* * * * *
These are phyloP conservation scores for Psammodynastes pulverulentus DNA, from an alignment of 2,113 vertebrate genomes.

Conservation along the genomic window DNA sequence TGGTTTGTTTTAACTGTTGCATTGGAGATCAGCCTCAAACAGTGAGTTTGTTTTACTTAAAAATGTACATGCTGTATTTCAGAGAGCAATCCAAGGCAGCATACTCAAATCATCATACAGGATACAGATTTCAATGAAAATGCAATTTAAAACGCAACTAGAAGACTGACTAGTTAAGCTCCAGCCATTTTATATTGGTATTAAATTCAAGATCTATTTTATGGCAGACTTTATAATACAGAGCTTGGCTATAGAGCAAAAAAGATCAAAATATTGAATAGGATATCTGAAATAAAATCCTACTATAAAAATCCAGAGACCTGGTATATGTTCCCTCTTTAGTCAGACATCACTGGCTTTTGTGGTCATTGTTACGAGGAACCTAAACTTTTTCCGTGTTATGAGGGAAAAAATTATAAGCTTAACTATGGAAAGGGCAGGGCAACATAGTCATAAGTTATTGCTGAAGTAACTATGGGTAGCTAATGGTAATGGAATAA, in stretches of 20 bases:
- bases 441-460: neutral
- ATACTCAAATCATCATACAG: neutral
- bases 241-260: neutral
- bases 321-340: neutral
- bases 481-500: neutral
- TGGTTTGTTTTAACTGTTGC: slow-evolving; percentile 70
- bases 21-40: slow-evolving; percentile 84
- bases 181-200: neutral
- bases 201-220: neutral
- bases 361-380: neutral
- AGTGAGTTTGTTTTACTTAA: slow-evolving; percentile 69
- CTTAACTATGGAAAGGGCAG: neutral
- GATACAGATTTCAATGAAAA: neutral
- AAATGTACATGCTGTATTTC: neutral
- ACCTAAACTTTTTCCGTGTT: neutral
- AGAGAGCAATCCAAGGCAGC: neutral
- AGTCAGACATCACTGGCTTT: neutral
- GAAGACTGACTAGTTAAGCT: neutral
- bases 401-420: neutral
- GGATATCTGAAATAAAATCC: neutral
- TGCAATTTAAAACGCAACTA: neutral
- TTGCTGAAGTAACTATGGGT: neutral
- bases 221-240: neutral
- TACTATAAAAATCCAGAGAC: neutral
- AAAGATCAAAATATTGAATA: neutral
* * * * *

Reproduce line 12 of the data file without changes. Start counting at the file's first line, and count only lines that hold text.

- bases 361-380: neutral